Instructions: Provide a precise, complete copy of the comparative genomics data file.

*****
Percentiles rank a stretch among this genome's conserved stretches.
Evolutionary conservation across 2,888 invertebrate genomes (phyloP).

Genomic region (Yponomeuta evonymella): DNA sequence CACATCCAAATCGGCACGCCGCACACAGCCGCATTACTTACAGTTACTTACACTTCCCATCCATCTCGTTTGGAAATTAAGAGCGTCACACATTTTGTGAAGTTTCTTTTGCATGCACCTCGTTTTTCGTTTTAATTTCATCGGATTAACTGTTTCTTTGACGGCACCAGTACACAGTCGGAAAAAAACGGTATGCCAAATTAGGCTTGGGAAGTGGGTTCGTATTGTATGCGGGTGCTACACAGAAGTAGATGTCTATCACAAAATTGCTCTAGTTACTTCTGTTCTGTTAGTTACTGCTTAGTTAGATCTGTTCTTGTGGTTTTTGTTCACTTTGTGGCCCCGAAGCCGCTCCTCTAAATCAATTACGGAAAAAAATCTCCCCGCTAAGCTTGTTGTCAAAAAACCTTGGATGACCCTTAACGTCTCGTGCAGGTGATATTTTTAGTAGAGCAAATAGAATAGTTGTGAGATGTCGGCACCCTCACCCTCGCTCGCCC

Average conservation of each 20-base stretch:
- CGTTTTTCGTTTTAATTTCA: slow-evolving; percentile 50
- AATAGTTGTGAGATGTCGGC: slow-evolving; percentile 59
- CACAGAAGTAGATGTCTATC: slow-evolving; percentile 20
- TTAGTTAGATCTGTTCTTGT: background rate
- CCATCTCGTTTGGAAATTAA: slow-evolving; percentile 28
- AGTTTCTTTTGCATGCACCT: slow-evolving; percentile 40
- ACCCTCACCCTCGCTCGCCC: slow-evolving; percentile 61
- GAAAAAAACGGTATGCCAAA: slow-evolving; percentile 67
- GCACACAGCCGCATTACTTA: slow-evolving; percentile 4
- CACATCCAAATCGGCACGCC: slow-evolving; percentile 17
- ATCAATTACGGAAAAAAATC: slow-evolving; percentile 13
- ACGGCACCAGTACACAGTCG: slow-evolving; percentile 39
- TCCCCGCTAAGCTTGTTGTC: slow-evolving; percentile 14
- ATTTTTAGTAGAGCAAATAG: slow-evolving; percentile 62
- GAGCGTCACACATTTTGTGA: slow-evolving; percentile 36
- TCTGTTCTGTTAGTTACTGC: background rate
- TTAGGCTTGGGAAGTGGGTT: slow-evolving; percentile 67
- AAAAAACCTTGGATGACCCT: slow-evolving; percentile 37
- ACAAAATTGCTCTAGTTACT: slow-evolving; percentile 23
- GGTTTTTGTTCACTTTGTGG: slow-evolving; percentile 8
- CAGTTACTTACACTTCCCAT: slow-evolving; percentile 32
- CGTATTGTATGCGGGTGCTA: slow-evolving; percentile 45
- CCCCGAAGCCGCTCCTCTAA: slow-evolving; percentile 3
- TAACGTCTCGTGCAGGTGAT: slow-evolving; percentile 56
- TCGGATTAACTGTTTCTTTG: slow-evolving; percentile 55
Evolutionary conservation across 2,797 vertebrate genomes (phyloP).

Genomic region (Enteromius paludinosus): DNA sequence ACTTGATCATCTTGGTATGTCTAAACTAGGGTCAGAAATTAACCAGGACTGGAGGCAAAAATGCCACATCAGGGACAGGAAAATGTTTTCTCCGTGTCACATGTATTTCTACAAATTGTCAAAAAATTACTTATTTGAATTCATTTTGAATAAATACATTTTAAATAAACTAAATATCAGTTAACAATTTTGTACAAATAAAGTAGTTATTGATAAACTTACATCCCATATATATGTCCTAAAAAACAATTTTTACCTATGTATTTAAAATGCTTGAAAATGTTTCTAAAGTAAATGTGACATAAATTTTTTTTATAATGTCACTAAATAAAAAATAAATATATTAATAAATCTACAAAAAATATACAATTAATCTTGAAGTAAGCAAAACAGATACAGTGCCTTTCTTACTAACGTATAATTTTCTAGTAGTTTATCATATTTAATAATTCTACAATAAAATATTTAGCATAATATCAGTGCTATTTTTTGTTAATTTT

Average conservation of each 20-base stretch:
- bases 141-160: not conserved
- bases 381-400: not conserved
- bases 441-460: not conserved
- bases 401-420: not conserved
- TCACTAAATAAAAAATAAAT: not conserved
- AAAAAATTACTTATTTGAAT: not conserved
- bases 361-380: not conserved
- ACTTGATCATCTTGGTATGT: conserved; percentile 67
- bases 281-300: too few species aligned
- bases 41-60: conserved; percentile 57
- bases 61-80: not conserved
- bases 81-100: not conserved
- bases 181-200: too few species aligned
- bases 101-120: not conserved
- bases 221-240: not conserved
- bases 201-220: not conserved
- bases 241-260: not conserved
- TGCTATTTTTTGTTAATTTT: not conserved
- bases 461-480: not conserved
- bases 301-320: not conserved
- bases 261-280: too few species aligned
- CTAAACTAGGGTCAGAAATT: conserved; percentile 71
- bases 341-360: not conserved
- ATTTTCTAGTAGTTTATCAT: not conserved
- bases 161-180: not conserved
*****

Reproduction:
Percentiles rank a stretch among this genome's conserved stretches.
Evolutionary conservation across 2,888 invertebrate genomes (phyloP).

Genomic region (Yponomeuta evonymella): DNA sequence CACATCCAAATCGGCACGCCGCACACAGCCGCATTACTTACAGTTACTTACACTTCCCATCCATCTCGTTTGGAAATTAAGAGCGTCACACATTTTGTGAAGTTTCTTTTGCATGCACCTCGTTTTTCGTTTTAATTTCATCGGATTAACTGTTTCTTTGACGGCACCAGTACACAGTCGGAAAAAAACGGTATGCCAAATTAGGCTTGGGAAGTGGGTTCGTATTGTATGCGGGTGCTACACAGAAGTAGATGTCTATCACAAAATTGCTCTAGTTACTTCTGTTCTGTTAGTTACTGCTTAGTTAGATCTGTTCTTGTGGTTTTTGTTCACTTTGTGGCCCCGAAGCCGCTCCTCTAAATCAATTACGGAAAAAAATCTCCCCGCTAAGCTTGTTGTCAAAAAACCTTGGATGACCCTTAACGTCTCGTGCAGGTGATATTTTTAGTAGAGCAAATAGAATAGTTGTGAGATGTCGGCACCCTCACCCTCGCTCGCCC

Average conservation of each 20-base stretch:
- CGTTTTTCGTTTTAATTTCA: slow-evolving; percentile 50
- AATAGTTGTGAGATGTCGGC: slow-evolving; percentile 59
- CACAGAAGTAGATGTCTATC: slow-evolving; percentile 20
- TTAGTTAGATCTGTTCTTGT: background rate
- CCATCTCGTTTGGAAATTAA: slow-evolving; percentile 28
- AGTTTCTTTTGCATGCACCT: slow-evolving; percentile 40
- ACCCTCACCCTCGCTCGCCC: slow-evolving; percentile 61
- GAAAAAAACGGTATGCCAAA: slow-evolving; percentile 67
- GCACACAGCCGCATTACTTA: slow-evolving; percentile 4
- CACATCCAAATCGGCACGCC: slow-evolving; percentile 17
- ATCAATTACGGAAAAAAATC: slow-evolving; percentile 13
- ACGGCACCAGTACACAGTCG: slow-evolving; percentile 39
- TCCCCGCTAAGCTTGTTGTC: slow-evolving; percentile 14
- ATTTTTAGTAGAGCAAATAG: slow-evolving; percentile 62
- GAGCGTCACACATTTTGTGA: slow-evolving; percentile 36
- TCTGTTCTGTTAGTTACTGC: background rate
- TTAGGCTTGGGAAGTGGGTT: slow-evolving; percentile 67
- AAAAAACCTTGGATGACCCT: slow-evolving; percentile 37
- ACAAAATTGCTCTAGTTACT: slow-evolving; percentile 23
- GGTTTTTGTTCACTTTGTGG: slow-evolving; percentile 8
- CAGTTACTTACACTTCCCAT: slow-evolving; percentile 32
- CGTATTGTATGCGGGTGCTA: slow-evolving; percentile 45
- CCCCGAAGCCGCTCCTCTAA: slow-evolving; percentile 3
- TAACGTCTCGTGCAGGTGAT: slow-evolving; percentile 56
- TCGGATTAACTGTTTCTTTG: slow-evolving; percentile 55
Evolutionary conservation across 2,797 vertebrate genomes (phyloP).

Genomic region (Enteromius paludinosus): DNA sequence ACTTGATCATCTTGGTATGTCTAAACTAGGGTCAGAAATTAACCAGGACTGGAGGCAAAAATGCCACATCAGGGACAGGAAAATGTTTTCTCCGTGTCACATGTATTTCTACAAATTGTCAAAAAATTACTTATTTGAATTCATTTTGAATAAATACATTTTAAATAAACTAAATATCAGTTAACAATTTTGTACAAATAAAGTAGTTATTGATAAACTTACATCCCATATATATGTCCTAAAAAACAATTTTTACCTATGTATTTAAAATGCTTGAAAATGTTTCTAAAGTAAATGTGACATAAATTTTTTTTATAATGTCACTAAATAAAAAATAAATATATTAATAAATCTACAAAAAATATACAATTAATCTTGAAGTAAGCAAAACAGATACAGTGCCTTTCTTACTAACGTATAATTTTCTAGTAGTTTATCATATTTAATAATTCTACAATAAAATATTTAGCATAATATCAGTGCTATTTTTTGTTAATTTT

Average conservation of each 20-base stretch:
- bases 141-160: not conserved
- bases 381-400: not conserved
- bases 441-460: not conserved
- bases 401-420: not conserved
- TCACTAAATAAAAAATAAAT: not conserved
- AAAAAATTACTTATTTGAAT: not conserved
- bases 361-380: not conserved
- ACTTGATCATCTTGGTATGT: conserved; percentile 67
- bases 281-300: too few species aligned
- bases 41-60: conserved; percentile 57
- bases 61-80: not conserved
- bases 81-100: not conserved
- bases 181-200: too few species aligned
- bases 101-120: not conserved
- bases 221-240: not conserved
- bases 201-220: not conserved
- bases 241-260: not conserved
- TGCTATTTTTTGTTAATTTT: not conserved
- bases 461-480: not conserved
- bases 301-320: not conserved
- bases 261-280: too few species aligned
- CTAAACTAGGGTCAGAAATT: conserved; percentile 71
- bases 341-360: not conserved
- ATTTTCTAGTAGTTTATCAT: not conserved
- bases 161-180: not conserved